The struggle to feed families is ongoing, and Medvedow said it highlights life-threatening disparities the largely immigrant East Boston community faces.

“ ‘Not having the nutrition that contributes to one’s health, to one’s ability to take care of your family, to that sense of dignity that everyone deserves,’ Medvedow said. …

” ‘I see this heroism around me,’ Medvedow said, ‘and I feel very lucky to help facilitate this. That’s my role.’

“About four years ago, when Medvedow and her staff embarked on transforming the 15,000 square-foot condemned building into satellite space for the ICA, they were dedicated to building relationships with the people who live there. ‘I never thought then that this would be the way in which we would demonstrate that the arts and the ICA would be a resource in this Boston community,’ she said, ‘But it is.’

“The food boxes also carry on the ICA’s mission to share art. Each one includes a creative project for families isolated at home. Medvedow said the museum is currently in talks with artists about commissioning new activities designed for both solace and stimulation. …

“Initially the effort’s funding was seeded with unsolicited anonymous donations. Now the ICA is funding the food distribution project and welcomes any additional support. …

“By the end of summer the ICA’s Watershed estimates it will provide more than 2,000 boxes of eggs, butter, fresh vegetables and fruit to East Boston families.” More.

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Photo: Thomas Jefferson University Photo Services
Medical professionals develop their empathetic side at a 2017 Netter Symposium in Philadelphia.

I’m back to writing the usual posts that link to interesting articles. This one is especially appropriate, given my recent experience as a hospital visitor. The article is about techniques for “teaching” empathy to medical people, but I have to say I think every worker in that hospital was born empathetic. From the security personnel and cleaners to the brain surgeon and night nurses, it was amazing to experience how kind everyone was, and I wonder if it’s just the culture of that hospital.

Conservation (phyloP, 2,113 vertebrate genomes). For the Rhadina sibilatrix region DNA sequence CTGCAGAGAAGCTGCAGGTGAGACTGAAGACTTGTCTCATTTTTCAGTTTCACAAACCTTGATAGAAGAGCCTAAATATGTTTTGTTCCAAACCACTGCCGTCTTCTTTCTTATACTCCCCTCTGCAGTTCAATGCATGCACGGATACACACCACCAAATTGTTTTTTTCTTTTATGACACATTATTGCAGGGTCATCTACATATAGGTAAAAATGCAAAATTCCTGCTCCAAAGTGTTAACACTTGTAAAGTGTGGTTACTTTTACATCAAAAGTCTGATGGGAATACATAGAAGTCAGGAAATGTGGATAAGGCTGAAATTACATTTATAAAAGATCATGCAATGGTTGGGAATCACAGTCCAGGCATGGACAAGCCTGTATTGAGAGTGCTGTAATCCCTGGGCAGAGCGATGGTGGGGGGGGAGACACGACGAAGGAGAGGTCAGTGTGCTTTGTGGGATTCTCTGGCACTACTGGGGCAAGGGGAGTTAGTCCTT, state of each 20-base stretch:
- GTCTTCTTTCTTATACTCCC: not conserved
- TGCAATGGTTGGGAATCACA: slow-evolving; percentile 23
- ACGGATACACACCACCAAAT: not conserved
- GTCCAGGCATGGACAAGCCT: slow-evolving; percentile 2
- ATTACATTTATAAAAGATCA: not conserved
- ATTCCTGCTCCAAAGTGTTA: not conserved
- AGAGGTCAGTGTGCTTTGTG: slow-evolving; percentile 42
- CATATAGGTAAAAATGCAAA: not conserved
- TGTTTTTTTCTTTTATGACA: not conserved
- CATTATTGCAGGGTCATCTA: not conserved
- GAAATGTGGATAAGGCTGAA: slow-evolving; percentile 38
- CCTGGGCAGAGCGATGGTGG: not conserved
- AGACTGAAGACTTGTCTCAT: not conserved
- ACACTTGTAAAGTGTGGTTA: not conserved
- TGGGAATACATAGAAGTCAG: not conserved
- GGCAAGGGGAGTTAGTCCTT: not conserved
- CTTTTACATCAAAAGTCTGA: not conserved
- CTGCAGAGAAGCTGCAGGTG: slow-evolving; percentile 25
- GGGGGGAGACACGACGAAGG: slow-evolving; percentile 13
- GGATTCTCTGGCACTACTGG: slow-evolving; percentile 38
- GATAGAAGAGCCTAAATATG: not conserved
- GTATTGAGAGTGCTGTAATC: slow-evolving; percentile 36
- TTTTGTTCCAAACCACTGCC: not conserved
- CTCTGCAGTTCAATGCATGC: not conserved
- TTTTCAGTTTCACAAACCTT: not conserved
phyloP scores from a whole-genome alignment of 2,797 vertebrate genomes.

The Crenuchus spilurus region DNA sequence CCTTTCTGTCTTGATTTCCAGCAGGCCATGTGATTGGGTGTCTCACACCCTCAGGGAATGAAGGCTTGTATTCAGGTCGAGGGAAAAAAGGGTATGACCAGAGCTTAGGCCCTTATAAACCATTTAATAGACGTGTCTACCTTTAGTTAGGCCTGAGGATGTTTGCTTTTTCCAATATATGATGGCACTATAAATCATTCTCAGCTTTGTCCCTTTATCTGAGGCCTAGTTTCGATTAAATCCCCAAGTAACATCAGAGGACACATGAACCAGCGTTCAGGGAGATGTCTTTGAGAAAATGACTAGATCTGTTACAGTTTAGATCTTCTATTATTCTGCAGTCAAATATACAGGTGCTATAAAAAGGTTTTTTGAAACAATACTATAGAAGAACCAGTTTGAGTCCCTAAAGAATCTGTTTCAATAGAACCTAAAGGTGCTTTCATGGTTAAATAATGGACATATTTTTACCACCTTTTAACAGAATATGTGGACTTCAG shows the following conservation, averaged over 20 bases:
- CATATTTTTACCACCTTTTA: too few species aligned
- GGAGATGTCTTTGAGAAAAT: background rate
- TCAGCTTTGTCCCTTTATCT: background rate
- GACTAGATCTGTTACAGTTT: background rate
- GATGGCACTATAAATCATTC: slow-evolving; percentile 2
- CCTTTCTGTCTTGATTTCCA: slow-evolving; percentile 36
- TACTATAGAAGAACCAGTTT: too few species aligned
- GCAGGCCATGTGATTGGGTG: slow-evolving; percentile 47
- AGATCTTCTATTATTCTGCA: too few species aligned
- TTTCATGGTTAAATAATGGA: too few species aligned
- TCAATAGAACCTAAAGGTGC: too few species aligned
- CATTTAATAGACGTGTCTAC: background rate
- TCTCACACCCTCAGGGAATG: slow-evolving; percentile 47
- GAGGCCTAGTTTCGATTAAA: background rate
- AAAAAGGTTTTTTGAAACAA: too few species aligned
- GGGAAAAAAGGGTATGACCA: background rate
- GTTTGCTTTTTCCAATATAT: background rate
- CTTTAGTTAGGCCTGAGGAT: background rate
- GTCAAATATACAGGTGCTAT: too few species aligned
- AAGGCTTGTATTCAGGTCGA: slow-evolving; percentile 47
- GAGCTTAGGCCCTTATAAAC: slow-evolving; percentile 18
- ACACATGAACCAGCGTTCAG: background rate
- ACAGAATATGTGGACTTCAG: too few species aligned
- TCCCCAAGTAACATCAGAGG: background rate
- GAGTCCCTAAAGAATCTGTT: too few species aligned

Be that as it may, there are initiatives everywhere to help medical professionals develop their empathy “gene.” An article at a “platform for theatremakers” called HowlRound is about using drama for that purpose.

“As theatre folk know well, sometimes the most meaningful creations are borne out of the fruit of circumstance. To wit, the Lantern Theater Company in Center City, Philadelphia, happens to be located around the corner from the Sidney Kimmel Medical College (SKMC) of Thomas Jefferson University. In 2012, Charles McMahon, artistic director of the Lantern, and Dr. Salvatore Mangione, pulmonologist and director of physical diagnosis and history of medicine at SKMC, started discussing a way to make the most of that physical proximity — and potentially change the course of modern medicine while they were at it.

“Together, along with artistic colleagues Craig Getting and Kittson O’Neill, they developed a curriculum for what became the Empathy Project. [Mangione] and the team believed that ‘in addition to preventing burnout, and giving [students] more comfort with empathy and ambiguity, it might give them a different brain and help them become a better physician.’ …

“Part of the program focuses on playwriting. This section asks students to not only learn the technical tools of dramatic storytelling, but also to make a personal investment in the work they are creating. It helps break students out of their comfort zones by encouraging them to write about a truth that goes unsaid in their community. …